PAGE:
NASA: Crayons and cereal help test set baseline for jet engine tests

The Volcanic ash distribution spider, shown here in the inlet of the engine while running, was used to send the ultra-fine particles of ash through the engine.

NASA looking to reduce impact of volcanic eruption material on jets

One of the most destructive and dangerous materials a commercial or military jet engine can ingest is volcanic ash and one of the least would be crayons and cereal.

But those two substances were a key part of testing NASA has been conducting on smart engine sensors that could detect and help pilots avoid a volcanic plume. The new sensors are expected to detect the degradation caused by the volcanic ash, quantify the significance of the event, and aid in identifying which components might require maintenance, NASA stated.

The ash plume (the brown streak) from the big 2010 volcanic eruption of Eyjafjallajokull in iceland contributes to airline disruptions in Europe for almost a week.

NASA said the sensors also would measure emissions and combustion and can detect the effect of the ash on the engine in real time and research the prognostic capabilities that could predict how long it will take for an issue to emerge. The sensors include one that evolved from one that was used for the space shuttle main engines, high-temperature fiber optics, high-temperature thin film sensors and acoustic microphone arrays. Also included is a microwave tip clearance sensor developed through the Small Business Innovative Research program that measures the complex gap from the outer wall of the turbine to the tips of the blades, NASA said.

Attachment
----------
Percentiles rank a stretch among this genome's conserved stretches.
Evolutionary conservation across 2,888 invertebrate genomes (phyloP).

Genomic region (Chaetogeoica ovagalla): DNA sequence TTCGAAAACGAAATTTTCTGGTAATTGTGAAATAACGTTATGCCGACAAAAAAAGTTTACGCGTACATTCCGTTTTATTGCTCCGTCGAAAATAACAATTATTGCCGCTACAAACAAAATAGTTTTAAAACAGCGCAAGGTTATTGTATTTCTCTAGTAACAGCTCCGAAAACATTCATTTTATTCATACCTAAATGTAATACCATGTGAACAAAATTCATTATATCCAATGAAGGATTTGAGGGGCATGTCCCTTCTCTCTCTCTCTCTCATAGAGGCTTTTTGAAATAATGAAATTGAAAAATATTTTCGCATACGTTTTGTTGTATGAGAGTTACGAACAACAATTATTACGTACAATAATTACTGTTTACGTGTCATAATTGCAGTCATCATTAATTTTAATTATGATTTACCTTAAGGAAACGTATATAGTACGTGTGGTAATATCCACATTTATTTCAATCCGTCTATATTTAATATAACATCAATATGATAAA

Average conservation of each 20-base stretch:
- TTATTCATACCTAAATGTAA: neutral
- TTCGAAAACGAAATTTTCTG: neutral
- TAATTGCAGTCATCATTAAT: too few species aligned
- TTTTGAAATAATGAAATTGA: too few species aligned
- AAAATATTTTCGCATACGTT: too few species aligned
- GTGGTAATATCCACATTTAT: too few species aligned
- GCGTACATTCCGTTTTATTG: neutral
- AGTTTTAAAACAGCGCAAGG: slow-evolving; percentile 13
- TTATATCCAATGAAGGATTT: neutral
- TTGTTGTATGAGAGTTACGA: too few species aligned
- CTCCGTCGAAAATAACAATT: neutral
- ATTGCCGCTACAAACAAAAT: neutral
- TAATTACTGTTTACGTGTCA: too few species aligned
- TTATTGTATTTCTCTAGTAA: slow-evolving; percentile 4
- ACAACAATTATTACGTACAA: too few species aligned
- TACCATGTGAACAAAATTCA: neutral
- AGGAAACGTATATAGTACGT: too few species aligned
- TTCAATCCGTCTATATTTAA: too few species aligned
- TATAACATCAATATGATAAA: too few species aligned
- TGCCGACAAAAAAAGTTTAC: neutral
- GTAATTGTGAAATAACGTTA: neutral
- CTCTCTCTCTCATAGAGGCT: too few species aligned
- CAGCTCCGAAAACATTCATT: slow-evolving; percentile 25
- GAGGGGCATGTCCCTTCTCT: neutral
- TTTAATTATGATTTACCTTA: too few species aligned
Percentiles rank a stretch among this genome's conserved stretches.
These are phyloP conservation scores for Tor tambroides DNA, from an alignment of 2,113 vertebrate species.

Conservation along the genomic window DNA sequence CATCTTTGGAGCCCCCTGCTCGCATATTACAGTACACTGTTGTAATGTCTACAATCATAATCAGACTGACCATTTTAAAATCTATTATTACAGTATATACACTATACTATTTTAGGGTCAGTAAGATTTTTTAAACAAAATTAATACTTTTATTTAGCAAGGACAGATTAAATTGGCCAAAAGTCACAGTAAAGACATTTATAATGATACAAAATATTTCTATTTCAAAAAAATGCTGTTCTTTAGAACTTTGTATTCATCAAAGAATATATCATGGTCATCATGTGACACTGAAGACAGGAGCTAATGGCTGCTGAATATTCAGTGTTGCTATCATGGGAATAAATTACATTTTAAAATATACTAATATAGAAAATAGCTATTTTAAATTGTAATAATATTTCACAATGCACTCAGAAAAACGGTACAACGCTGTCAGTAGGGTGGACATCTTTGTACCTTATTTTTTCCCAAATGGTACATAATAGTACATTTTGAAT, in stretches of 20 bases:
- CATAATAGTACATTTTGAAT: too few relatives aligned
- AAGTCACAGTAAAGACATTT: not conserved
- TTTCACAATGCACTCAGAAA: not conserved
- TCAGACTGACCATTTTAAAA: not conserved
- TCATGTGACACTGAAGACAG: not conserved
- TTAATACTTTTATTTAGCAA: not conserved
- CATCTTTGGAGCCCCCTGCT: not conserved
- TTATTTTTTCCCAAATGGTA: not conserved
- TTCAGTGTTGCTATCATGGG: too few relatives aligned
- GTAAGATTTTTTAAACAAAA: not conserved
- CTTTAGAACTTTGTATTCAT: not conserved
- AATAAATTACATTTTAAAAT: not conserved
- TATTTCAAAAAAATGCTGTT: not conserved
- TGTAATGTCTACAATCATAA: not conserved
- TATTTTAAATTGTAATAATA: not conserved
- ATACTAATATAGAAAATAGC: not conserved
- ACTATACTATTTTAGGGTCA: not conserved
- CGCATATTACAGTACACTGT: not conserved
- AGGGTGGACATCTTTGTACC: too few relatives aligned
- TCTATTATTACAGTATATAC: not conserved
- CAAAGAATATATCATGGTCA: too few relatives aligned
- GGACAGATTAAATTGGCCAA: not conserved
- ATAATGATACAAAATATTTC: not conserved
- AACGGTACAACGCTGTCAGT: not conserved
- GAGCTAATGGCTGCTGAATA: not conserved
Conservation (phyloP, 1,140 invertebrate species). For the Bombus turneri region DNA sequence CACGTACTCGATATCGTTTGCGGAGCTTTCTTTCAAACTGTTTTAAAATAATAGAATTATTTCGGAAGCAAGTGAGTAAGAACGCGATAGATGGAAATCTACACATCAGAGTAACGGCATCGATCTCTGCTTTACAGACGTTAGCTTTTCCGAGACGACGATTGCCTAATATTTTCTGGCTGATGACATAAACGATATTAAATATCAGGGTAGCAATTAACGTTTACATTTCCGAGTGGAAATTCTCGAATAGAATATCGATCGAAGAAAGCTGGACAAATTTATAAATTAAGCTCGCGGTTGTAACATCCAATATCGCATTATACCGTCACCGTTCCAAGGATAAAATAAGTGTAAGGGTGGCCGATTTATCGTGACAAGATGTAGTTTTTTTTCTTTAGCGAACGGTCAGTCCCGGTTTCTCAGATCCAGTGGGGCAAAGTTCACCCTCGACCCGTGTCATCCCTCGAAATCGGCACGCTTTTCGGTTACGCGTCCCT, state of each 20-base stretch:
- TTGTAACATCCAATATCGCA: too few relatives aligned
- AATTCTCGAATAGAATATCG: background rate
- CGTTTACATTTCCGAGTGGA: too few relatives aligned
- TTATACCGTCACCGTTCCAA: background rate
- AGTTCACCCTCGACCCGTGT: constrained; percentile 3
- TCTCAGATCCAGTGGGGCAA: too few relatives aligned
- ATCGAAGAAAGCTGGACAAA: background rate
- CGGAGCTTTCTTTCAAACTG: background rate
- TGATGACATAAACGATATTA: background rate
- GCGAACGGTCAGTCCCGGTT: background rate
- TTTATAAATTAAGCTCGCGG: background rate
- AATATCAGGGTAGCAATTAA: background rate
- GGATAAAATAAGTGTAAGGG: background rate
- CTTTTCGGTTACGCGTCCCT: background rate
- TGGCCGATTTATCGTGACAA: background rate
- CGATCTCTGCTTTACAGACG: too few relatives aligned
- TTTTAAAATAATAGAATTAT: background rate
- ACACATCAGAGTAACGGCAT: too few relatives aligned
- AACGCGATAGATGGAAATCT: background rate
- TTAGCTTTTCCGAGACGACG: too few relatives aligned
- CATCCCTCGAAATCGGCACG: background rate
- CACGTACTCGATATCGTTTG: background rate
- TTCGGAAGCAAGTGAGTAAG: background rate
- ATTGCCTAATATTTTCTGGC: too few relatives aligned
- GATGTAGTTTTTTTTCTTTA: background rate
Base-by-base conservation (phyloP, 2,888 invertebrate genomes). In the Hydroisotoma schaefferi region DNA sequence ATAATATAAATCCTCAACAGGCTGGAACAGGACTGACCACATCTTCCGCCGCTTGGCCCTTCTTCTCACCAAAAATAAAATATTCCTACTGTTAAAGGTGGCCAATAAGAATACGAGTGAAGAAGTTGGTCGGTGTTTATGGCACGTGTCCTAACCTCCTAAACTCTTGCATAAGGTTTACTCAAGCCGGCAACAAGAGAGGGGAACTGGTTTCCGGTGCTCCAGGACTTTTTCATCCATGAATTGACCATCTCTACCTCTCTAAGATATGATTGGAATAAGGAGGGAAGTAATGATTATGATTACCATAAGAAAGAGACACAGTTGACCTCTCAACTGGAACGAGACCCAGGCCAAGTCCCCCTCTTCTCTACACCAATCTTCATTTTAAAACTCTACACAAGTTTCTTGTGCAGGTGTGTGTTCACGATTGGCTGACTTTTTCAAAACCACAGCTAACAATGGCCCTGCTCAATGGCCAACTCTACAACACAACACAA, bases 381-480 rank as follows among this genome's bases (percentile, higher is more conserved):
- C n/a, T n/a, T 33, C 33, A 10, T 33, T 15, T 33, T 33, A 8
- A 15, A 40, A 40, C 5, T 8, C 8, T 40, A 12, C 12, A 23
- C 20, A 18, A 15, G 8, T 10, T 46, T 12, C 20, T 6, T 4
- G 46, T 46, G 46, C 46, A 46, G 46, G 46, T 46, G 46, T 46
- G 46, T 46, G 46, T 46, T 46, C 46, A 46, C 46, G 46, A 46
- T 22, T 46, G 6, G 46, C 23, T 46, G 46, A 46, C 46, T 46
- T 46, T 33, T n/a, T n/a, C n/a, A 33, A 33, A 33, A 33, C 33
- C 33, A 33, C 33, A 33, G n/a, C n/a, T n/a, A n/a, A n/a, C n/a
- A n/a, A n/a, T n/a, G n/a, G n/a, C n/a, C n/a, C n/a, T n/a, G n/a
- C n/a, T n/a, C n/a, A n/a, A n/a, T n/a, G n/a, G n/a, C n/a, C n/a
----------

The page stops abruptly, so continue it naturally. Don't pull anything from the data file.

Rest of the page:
“The primary issue is that volcanic ash forms glass in the hot sections of some engines,” said John Lekki, NASA Vehicle Integrated Propulsion Research (VIPR) Principal Investigator in a statement. “This clogs cooling holes and chokes off flow within the engine which can eventually lead to an engine power loss. It is very erosive, which causes damage to compressor blades and other parts in the engine.”

NASA pointed to a U.S. Geological Survey that found more than 80 commercial aircraft encountered potentially hazardous volcanic ash in flight and at airports from 1993-2008. That was before the big 2010 volcanic eruption of Eyjafjallajökull in Iceland which disrupted hundreds of flight in Europe and the lives of about 10 million airline passengers over six days.

Oil smoke billows from the right inboard of the engine of the C-17, while a probe collects emissions data , one of numerous tests conducted during engine health monitoring tests that resume this week when ash will be fed into an engine.

So where do the crayons come in? NASA used a cereal and crayons combination to blow into the test engines at the beginning of VIPR project test cycle to establish the sensors could detect tiny bits of debris and set a baseline for the sensitivity of the devices.

For the test program, which began in 2012, NASA partnered with Federal Aviation Administration, the U.S. Air Force Research Laboratory, Pratt & Whitney, Rolls Royce Liberty Works, General Electric Aviation and Boeing Research & Technology, to conduct the series of VIPR engine tests.

The VIPR tests used an Air Force C-17 cargo transport and two overhauled F117 engines. The F117 engine is a military version of a commercial Pratt & Whitney engine that is used on the Boeing 757.

“One of the things we found out was that the original volcanic ash distribution rig we were using to introduce the ash into the engine ate itself,’ said Paul Krasa, VIPR project manager, based at NASA’s Langley Research Center in Hampton, Virginia. “Volcanic ash literally has such an erosive characteristic to it that it was able to cut through fittings, so we had to go though a redesign.”

Preliminary observations after the volcanic ash was introduced found glass accumulating around hotter parts of the engine, NASA stated. “There was erosion in the compressor and ‘glassification’ in the turbine,” NASA said.

The VIPR test results should be publicly released in summer, 2016.







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